I think you have a very privileged view of what work is like. Most people will not have a career, they'll have a series of jobs. Most people do not have a broad range of opportunities to choose from which will offer them economic security. Enjoyment of the work is a factor, but it's so far behind economic security that I'm not sure it should be mentioned in conversations with young people when giving them advice about their economic future. Doing so tends to lead to a false equivalence. Economic stability is first and foremost.


I place the burden of bare economic security on society rather than the individual. It's really reactionary to say that someone that aspires to a healthy lifestyle is asking for too much. In this incredibly wealthy country, we can afford that. Many would argue, myself included, that the failure of aspirational thinking is producing the current crisis.


>I place the burden of bare economic security on society rather than the individual.

Perhaps I'm not parsing this properly, but it sounds like you're suggesting we should advise children on how to navigate the fantasy society you want to live in rather than giving them sober advice based on objective reality.


I don't think it's either or. We should give sober advice while acknowledging that a better future is possible. One without the other alternatively doesn't keep the door to that better future open or isn't practical.


Tell that to the people on the wrong side of 40.


I’m 42 and have recruiters beating down my door.


I’m older than that myself. Doing pretty good.


If you are 40 and just getting started, how does that feel?

Do you have any capacity for empathy or understanding a life situation that is not your own?


No. If you can’t find a job as an engineer in this white hot market, it’s time to think of a career change. That’s the cold, hard truth. Things are crazier than I’ve seen them in 20 years. Empathy does not motivate. Get off your ass and strike this iron while it’s hot.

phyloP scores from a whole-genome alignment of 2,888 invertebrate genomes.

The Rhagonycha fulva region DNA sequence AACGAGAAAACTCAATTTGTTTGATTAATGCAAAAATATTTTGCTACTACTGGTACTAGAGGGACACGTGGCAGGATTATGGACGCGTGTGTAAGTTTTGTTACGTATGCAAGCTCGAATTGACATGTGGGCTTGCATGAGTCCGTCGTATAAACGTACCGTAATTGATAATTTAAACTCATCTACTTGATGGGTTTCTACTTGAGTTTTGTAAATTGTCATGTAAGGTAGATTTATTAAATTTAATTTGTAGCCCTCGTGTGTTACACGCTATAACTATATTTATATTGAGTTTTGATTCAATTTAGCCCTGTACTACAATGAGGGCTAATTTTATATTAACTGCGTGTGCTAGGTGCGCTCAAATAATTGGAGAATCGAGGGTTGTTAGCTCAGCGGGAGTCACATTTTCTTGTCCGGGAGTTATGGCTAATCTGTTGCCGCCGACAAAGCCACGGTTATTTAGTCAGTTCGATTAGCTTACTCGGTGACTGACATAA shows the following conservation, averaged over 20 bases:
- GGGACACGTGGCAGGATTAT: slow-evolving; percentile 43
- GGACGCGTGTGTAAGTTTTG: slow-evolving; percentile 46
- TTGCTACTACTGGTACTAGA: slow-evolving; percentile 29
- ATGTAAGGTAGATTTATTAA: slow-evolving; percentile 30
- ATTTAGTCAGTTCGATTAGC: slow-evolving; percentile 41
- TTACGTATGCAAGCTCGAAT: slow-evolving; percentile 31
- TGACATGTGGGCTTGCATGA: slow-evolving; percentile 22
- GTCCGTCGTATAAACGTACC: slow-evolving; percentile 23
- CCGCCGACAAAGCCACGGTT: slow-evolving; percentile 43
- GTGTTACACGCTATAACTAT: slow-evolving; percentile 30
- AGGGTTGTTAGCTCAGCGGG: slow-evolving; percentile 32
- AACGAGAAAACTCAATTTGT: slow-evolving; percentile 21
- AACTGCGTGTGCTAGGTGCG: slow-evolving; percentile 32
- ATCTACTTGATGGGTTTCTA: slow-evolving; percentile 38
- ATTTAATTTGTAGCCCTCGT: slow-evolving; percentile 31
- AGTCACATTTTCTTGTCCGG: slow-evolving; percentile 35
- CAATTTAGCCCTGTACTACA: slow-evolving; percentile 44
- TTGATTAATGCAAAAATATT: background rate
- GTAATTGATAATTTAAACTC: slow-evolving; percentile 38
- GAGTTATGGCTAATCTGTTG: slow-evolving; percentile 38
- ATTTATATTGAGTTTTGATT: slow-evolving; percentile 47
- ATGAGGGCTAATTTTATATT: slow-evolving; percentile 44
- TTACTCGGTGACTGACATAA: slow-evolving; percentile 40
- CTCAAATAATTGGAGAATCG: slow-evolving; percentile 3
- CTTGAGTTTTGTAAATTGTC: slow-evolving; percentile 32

What happens when the US needs to start paying off the trillions in debt? I remember the last time things were good. It stopped being good quite rapidly. I don't know much about monetary and economic policy but I'm optimistically cautious. I can't imagine the US borrowing several trillion dollars to keep credit from freezing again.


A CEO once told me, "If you owe someone $1 million, then they own you. If you owe someone $1 billion, then you own them." I think that the orgs who are owed by US are primarily concerned with maintaining the status quo, rather than gutting the golden goose.


We're still using real money to pay interest on our debt, yes?


Real money that we print, yes.

Edit: Since this was down voted, I want to be clear: this is not snark. This was meant as a very real commentary on how important it is that we have the ability to inflate our way out of debt. It's critical to understanding the power dynamics at play here.


Tldr: Government debt isn't like household debt. If anything you should be worried about growing deficits outside recessions, and even that just leads to some inflation.

There is no need to pay off the debt, as long as it grows slower than the economy it is shrinking in real terms.

Furthermore it serves an important purpose as a "risk-free" investment of US dollars and as a tool for monetary policy through open market operations. In fact there isn't enough outstanding debt for the second role, which is why during the financial crisis the Fed expanded its balance sheet to include mortgage backed securities.